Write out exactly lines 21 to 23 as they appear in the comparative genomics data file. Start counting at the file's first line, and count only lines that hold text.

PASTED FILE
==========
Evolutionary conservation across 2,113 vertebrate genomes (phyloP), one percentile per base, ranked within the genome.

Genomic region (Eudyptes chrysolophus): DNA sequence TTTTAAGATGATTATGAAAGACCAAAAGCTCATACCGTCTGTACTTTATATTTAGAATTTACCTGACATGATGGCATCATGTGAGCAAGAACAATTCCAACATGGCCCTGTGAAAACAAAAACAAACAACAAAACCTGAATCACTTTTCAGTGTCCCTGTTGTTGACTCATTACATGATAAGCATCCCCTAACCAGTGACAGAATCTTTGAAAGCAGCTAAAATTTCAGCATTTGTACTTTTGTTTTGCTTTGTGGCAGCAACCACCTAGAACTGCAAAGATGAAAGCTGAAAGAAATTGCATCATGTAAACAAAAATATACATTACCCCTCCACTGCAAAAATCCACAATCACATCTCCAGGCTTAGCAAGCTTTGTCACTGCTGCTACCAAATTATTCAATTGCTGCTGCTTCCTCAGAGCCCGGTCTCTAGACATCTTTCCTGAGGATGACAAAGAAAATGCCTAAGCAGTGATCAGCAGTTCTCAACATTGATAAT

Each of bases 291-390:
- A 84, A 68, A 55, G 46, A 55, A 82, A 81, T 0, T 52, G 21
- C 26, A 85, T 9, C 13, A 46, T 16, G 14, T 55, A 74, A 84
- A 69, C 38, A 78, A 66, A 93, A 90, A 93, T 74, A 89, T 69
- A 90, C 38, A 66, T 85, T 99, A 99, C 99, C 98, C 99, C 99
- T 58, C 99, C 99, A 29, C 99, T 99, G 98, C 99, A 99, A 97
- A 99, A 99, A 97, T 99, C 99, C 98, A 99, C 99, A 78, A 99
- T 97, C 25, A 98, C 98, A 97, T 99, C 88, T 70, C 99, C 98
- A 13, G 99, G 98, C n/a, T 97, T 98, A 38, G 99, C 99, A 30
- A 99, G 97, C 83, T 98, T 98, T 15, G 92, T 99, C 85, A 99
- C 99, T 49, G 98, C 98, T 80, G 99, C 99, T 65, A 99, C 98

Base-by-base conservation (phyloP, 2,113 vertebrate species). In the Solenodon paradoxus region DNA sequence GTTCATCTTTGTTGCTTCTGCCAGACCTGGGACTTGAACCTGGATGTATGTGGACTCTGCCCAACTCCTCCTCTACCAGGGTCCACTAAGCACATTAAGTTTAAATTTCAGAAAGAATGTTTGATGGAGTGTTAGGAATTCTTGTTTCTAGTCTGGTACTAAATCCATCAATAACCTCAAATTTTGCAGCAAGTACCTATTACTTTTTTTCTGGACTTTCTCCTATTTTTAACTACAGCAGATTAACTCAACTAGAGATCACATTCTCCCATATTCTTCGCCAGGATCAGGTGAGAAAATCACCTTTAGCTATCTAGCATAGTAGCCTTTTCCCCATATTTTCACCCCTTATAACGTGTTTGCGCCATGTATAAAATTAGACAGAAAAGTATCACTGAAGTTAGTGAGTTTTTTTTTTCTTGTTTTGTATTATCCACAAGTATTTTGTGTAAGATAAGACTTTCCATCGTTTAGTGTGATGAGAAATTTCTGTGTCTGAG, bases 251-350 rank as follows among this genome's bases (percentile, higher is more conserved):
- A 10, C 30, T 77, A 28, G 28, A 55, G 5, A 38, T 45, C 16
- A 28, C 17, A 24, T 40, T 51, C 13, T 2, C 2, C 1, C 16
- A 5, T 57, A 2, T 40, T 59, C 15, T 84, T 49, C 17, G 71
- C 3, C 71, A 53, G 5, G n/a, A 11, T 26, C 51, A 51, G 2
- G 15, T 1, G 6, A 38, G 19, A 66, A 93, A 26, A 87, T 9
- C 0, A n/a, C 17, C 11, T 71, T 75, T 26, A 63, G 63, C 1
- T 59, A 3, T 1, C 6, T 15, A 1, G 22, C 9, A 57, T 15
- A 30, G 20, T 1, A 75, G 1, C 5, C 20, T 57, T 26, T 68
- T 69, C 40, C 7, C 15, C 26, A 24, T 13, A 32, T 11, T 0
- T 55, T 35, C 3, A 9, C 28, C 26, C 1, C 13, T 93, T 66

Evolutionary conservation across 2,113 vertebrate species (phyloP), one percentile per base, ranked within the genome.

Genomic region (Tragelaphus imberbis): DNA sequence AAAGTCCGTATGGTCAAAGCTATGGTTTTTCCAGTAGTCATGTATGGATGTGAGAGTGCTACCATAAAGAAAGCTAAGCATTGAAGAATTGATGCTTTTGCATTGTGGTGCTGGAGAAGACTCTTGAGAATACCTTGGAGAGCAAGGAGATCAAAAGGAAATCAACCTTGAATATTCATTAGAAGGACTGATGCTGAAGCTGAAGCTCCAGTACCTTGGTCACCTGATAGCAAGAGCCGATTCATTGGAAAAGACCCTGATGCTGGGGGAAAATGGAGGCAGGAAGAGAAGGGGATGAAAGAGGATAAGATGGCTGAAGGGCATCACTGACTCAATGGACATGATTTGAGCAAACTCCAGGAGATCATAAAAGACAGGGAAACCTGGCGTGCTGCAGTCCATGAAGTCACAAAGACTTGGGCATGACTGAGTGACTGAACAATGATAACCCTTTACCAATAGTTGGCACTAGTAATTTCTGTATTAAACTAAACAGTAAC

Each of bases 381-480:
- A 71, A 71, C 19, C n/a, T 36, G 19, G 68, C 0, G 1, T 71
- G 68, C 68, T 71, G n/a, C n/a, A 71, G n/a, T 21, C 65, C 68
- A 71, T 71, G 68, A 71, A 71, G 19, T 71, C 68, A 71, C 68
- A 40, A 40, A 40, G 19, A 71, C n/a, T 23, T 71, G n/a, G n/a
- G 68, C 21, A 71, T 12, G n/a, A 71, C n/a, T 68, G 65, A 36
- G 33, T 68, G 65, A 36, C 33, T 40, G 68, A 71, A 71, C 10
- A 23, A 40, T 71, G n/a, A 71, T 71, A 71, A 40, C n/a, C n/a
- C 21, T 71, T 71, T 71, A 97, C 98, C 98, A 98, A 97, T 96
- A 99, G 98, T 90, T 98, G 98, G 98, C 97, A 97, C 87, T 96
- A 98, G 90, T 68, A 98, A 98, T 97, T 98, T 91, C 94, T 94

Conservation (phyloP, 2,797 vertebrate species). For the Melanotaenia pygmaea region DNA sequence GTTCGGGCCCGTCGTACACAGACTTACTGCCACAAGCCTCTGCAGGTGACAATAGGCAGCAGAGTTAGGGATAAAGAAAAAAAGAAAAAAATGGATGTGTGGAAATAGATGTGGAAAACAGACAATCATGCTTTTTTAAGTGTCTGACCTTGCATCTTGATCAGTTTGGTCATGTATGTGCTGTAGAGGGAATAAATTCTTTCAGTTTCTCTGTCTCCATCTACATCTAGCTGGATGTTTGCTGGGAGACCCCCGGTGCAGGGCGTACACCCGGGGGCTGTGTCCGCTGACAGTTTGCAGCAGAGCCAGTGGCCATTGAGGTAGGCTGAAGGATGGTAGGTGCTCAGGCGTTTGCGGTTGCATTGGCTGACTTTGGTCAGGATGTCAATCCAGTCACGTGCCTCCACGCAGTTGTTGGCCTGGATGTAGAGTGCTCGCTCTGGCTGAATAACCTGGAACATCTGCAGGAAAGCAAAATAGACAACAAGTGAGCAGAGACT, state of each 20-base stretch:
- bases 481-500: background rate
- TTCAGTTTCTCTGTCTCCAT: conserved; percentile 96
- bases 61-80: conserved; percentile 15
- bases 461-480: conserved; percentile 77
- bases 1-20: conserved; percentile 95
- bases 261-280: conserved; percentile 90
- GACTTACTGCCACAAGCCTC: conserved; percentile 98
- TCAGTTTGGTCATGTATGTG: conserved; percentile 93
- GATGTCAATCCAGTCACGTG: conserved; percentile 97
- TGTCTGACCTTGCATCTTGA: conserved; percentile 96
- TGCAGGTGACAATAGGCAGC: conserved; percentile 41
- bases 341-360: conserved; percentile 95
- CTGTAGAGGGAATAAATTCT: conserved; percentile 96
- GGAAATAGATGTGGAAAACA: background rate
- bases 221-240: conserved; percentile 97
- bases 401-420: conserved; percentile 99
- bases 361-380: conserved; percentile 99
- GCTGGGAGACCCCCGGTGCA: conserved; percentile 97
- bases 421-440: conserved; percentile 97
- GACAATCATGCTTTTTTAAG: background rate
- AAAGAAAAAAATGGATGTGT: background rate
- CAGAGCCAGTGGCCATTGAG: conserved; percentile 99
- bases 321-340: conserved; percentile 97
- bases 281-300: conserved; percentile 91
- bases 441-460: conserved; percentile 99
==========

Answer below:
- T 59, A 3, T 1, C 6, T 15, A 1, G 22, C 9, A 57, T 15
- A 30, G 20, T 1, A 75, G 1, C 5, C 20, T 57, T 26, T 68
- T 69, C 40, C 7, C 15, C 26, A 24, T 13, A 32, T 11, T 0